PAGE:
Being in care must not mean missing out on school – new research announcement

If you grow up in out-of-home care, you are more likely to miss out on school and only 57% of young care leavers (aged 18-25) manage to complete Year 12 or equivalent, compared to the national average of 85%.

Every child deserves the opportunity granted by attending school and for over 46,212 (AIHW) children and young people in out-of-home care, attending school can be difficult as a result of trauma and frequently moving around. 

CREATE is delighted to share that the Australian Research Council (ARC) has approved a linkage project grant for collaborative research working towards understanding why children and young people in out-of-home care in Australia have a higher number of absences from school than their peers and to inform a child-centred framework to enable attendance.

Titled, “Fostering school attendance for students in Out-of-Home Care,” this vital research project is being led by Professor Kitty te Riele (University of Tasmania), and CREATE Foundation is one of the nine organisations along with four universities working towards addressing contributing factors to poorer attendance

While there are several issues of concern regarding care experiences, quite conversely growing up in care can be positive for many young people. Adequate support around education is a very important area for young people as it serves as the spring board for the rest of their life. CREATE’s 2018 consultation with young people revealed that 92% of respondents feel safe and secure in their current placement; 96% have a connection with a family member they expect to maintain; and 90% can nominate one significant adult who cares about them and who they can depend on. During CREATE’s ongoing consultations with young people many have shared that they want to go to school, and for some it is seen as a reliable safe constant during difficult times.

CREATE Foundation Executive Director of Research, Dr Joseph McDowall shared: “CREATE’s aim is for young people in care to reach their full potential. Having a comprehensive education is an important start. Before young people can reach higher aspirational goals, they must participate in and complete their basic schooling. This study will contribute to maximising educational outcomes by minimising barriers and disruptions to attendance that can impede a successful educational experience.”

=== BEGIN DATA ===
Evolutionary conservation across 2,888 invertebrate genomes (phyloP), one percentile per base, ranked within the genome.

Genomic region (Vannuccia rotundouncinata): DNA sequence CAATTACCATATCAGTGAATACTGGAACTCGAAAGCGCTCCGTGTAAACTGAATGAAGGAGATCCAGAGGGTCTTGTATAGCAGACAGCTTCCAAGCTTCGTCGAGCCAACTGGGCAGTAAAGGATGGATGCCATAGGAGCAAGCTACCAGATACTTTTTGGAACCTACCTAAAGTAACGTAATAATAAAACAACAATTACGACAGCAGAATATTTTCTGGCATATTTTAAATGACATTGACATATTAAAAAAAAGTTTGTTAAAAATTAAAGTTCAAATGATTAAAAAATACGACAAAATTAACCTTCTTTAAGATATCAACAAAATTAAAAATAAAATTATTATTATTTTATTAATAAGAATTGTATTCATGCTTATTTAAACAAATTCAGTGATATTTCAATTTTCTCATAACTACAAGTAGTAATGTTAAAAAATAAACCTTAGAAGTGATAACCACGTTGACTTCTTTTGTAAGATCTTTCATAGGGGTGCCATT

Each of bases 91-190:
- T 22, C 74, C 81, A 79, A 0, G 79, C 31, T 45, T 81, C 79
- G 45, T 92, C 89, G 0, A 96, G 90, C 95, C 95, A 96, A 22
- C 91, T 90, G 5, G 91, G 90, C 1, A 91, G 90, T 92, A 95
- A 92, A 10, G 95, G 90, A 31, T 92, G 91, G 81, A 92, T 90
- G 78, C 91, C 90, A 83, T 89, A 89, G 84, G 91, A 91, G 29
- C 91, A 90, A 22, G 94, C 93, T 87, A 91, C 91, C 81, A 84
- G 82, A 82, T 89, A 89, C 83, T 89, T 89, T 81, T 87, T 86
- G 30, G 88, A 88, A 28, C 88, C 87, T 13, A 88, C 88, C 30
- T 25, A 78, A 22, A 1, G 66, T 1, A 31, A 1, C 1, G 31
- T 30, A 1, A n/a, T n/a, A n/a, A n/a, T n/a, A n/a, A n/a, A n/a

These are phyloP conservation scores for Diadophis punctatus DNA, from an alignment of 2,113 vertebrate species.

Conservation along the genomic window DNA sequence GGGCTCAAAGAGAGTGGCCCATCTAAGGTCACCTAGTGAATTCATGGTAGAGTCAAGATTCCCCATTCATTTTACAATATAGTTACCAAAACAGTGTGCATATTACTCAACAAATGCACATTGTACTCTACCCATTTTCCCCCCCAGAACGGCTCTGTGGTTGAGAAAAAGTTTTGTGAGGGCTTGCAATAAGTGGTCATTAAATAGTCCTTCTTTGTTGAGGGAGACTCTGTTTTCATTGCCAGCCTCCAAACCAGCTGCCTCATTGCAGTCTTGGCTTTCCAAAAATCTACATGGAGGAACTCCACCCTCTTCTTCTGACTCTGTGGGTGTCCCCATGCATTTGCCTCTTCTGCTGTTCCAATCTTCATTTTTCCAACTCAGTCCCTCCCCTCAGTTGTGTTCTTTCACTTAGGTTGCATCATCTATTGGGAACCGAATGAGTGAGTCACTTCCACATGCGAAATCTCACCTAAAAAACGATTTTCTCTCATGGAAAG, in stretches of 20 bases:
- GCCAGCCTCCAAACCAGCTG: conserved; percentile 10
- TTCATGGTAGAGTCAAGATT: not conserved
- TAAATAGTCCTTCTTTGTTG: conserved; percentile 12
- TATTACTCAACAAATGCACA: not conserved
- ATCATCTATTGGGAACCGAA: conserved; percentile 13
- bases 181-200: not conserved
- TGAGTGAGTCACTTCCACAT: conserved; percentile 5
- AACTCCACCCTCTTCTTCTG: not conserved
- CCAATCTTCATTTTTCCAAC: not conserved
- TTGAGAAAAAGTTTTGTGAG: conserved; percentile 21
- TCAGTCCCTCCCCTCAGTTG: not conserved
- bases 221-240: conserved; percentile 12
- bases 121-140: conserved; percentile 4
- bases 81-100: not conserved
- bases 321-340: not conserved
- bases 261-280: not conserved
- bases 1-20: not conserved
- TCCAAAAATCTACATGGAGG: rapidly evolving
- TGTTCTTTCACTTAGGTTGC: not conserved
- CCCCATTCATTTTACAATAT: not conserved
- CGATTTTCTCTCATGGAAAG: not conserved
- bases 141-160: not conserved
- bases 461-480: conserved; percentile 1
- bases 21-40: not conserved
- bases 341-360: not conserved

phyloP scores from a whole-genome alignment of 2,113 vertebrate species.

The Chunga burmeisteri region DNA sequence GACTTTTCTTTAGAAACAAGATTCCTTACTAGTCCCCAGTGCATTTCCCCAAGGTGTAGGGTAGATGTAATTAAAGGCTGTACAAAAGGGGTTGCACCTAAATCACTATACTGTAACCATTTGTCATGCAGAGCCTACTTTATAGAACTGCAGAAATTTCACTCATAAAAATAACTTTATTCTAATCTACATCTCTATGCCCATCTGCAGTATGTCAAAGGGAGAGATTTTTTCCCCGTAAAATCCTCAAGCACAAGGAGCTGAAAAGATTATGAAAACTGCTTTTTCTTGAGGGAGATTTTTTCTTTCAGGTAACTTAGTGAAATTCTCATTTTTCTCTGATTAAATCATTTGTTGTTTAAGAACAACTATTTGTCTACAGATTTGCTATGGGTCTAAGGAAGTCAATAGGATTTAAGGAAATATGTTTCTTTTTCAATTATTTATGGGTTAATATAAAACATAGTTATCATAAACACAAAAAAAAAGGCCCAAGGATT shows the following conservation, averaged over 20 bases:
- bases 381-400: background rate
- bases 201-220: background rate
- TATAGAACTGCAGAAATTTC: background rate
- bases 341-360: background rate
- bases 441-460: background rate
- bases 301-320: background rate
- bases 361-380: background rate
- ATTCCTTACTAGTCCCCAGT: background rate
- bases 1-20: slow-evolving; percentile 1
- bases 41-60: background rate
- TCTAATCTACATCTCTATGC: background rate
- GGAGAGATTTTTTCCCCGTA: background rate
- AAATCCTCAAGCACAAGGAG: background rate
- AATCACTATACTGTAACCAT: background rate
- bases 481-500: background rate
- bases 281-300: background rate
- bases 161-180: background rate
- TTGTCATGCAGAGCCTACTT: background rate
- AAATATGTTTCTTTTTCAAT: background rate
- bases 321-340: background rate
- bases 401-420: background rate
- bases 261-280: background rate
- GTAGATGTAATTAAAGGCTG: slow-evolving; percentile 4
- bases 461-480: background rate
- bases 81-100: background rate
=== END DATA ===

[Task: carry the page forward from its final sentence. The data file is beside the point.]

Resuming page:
The project expects to generate new knowledge about the reasons for absences and to develop solutions to improve attendance through: listening to the children’s views; detailed absence data; policy audit; and case studies of promising practice. Expected outcomes include a comprehensive conceptualisation of absences including those triggered by schools or the care context; and an evidence-informed, child-centred framework to enable attendance and, consequently, improved educational outcomes. This should provide significant social and economic benefits both for children in care and for the community.

Participating organisations: University of Tasmania, The Australian National University, Australian Catholic University and University of South Australia, Life Without Barriers; CREATE Foundation; Berry Street; Stronger Smarter Institute; Allambi Care; Anglicare; Key Assets Australia; MacKillop Family Services; Commissioner for Children and Young People Tasmania.

Read more on this topic via an earlier article: 

Refer to the grant announcement via Australian Research Council website: 

CREATE Foundation is the national consumer body representing the voices of children and young people with an out-of-home care experience (including kinship care, foster care and residential care). CREATE develops policy and research to report on and advocate for a better care system.

For further comment from CREATE’s Executive Director (Research), Dr Joseph McDowall, and/or a young person with care experience contact Leigh White, CREATE Media Advisor, via (m) 0431 932 122 or  

Key statistics on the care sector in Australia: 

  • 46,212 children and young people were reported in 2020-21 as living in out-of-home care across Australia (Australian Institute of Health & Welfare, 2022).
  • 30% of young people experience homelessness within the first year of leaving care. (McDowall, 2020).
  • 30% of young people who have left care or preparing to leave care are unemployed.
  • 36% children and young people in care do not live with any of their siblings.
  • 35% of young people in care have five or more caseworkers during their time in care.
  • 67% of young people in care over the age of 15 are not aware of having a leaving care plan.
  • Young people in out-of-home care are 16 times more likely to be under a youth justice order than the general population. 
  • About one fifth (21%) of young people with Youth Justice experience have been in out-of-home care in the last five years.


McDowall, J. J. (2018). Out-of-home care in Australia: Children and young people’s views after five years of National Standards. CREATE Foundation.

McDowall, J. J. (2020). Transitioning to adulthood from out-of-home care: Independence or interdependence? CREATE Foundation.